Metadata vs. Meta-AnythingElseKevin Smith, www.PragmaticEA.com, commented: I am not sure why you have asked about what is meta. You know the word ‘meta’ means “information about” and so to quizzically ask what other meta things exist rather than just metadata is a bit odd. The answer (which I am sure you already know) is, of course, that you can apply the word ‘meta’ to anything you like so long as there is some benefit/reason for doing so. Perhaps you are asking so people begin to talk generally about it? My reply: Many people think they know what meta means, but I find that’s not the case. The relevant definitions for meta- from Merriam-Webster’s Unabridged Dictionary(MWUD) are:
3a: beyond : transcending *metaphysics* … I would avoid this definition because it takes you to neverneverland.
3b: of a higher logical type – in nouns formed from names of disciplines and designating new but related disciplines such as can deal critically with the nature, structure, or behavior of the original ones *metalanguage* *metatheory* *metasystem* … I believe this is the useful definition.There’s much more to meta- than simply “information about”. That usage probably arises from metadata, but meta- does not generalize to other nouns besides “data” in the sense of “information about”. There are at least two things wrong with that line of thinking:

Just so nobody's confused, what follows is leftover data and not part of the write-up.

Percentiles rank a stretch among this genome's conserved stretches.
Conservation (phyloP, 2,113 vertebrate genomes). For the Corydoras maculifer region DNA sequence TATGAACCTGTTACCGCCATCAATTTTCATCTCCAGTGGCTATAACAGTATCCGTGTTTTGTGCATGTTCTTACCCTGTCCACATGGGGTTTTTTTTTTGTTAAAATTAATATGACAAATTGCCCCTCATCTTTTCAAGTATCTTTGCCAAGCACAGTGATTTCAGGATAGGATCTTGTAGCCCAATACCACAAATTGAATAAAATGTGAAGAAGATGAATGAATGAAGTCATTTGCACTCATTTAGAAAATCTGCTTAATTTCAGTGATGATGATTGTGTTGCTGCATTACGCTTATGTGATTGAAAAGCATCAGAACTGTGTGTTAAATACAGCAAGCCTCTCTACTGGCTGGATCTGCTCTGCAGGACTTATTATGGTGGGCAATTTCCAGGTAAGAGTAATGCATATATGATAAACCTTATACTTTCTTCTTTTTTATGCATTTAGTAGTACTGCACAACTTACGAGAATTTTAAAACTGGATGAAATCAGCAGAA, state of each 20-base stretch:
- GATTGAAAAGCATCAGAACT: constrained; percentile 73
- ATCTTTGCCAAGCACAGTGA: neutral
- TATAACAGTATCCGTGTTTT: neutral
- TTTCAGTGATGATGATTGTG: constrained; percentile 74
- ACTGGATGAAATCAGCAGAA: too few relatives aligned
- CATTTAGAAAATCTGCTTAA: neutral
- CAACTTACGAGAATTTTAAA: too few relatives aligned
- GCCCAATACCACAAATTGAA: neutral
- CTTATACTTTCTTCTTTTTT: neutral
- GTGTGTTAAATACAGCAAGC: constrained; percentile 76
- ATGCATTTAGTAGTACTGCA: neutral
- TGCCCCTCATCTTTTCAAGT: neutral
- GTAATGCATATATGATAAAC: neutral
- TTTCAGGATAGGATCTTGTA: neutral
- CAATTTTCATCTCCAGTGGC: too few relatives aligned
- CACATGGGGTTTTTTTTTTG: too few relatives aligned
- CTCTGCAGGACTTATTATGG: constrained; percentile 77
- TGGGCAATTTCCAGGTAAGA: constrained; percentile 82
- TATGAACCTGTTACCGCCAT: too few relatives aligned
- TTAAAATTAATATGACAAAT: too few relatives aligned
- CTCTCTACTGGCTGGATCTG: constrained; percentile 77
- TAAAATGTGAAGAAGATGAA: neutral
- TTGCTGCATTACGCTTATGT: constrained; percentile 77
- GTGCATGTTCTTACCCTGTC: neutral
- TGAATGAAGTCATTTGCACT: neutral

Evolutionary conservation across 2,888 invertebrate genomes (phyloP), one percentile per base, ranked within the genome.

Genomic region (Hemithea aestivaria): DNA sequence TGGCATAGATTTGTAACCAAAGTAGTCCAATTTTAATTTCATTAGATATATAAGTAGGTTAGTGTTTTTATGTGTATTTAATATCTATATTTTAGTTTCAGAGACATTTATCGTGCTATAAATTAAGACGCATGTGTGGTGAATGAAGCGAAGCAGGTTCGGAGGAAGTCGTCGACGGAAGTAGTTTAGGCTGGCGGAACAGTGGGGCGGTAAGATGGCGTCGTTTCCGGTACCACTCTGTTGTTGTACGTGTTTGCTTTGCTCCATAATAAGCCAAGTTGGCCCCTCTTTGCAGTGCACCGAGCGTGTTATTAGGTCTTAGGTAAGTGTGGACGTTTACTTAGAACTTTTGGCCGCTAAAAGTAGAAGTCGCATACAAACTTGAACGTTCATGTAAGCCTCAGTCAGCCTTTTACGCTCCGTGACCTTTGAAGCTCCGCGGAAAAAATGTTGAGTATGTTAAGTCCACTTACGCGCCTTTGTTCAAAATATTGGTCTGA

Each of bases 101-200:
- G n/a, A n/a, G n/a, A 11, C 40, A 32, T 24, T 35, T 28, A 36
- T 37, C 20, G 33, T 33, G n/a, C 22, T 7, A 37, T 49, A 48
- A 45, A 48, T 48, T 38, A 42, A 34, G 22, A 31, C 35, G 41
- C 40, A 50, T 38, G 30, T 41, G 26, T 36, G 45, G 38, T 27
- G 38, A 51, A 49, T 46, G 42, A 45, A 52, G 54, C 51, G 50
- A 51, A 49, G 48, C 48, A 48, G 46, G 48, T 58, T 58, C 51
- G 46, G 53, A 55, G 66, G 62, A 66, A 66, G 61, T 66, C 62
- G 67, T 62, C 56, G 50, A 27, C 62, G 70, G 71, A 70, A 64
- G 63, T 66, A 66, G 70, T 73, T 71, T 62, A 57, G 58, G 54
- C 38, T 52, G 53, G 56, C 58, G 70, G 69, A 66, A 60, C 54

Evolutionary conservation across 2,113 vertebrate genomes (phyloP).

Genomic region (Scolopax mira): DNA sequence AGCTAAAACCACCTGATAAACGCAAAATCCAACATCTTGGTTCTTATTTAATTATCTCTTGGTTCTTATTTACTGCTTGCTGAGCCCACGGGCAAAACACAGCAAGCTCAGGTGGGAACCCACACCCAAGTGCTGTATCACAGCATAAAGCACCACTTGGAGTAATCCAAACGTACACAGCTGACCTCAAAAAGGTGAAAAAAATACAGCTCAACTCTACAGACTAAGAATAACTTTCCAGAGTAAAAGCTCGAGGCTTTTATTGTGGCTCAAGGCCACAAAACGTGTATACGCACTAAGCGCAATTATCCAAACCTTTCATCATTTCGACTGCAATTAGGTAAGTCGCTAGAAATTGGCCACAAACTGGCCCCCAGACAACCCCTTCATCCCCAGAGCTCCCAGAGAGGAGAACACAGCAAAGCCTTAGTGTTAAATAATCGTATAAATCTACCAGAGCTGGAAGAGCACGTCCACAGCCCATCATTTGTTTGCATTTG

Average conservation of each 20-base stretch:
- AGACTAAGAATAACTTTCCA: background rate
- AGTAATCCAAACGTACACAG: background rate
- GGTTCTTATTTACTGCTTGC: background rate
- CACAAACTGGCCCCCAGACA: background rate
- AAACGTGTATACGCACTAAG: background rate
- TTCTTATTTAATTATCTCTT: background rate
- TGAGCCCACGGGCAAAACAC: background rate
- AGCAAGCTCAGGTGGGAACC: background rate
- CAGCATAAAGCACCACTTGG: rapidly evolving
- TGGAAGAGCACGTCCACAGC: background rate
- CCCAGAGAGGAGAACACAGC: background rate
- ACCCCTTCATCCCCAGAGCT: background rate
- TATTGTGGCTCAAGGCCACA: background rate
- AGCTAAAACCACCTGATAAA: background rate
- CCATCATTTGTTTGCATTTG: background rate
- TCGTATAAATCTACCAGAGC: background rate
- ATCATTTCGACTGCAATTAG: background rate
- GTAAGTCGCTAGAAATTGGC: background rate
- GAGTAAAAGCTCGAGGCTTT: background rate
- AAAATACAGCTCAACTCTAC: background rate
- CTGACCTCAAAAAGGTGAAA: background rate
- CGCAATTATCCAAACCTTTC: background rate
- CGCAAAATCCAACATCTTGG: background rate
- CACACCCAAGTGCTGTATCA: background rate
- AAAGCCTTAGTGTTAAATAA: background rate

1. It violates the basic definition (3b) of meta-. Any use of meta- must be based on the same noun. So “information about data” is disallowed in defining metadata. Instead you must say “data about data”. Change the noun and all bets are off. (The assumption here of course is you don’t mean “data” and “information” as synonyms. I certainly wouldn’t go there.)
2. It violates my additional rule for defining meta- as follows: You must always use a verb, not just a preposition. Prepositions hide meaning. So instead of “about” I would say “describes”. That way metadata becomes “data that describes other data”. The chosen verb must be intrinsic to the meaning or purpose of the thing – in this case, data. Data always describes – no exceptions, no reasonable dissent. (It should also be an active verb.)Introducing a verb to the core meaning of a meta- forces you to put a semantic stake in the ground. So use of meta- is not at all limited to just “information about”. The MWUD definition does not require that, or even suggest it. http://www.brsolutions.com/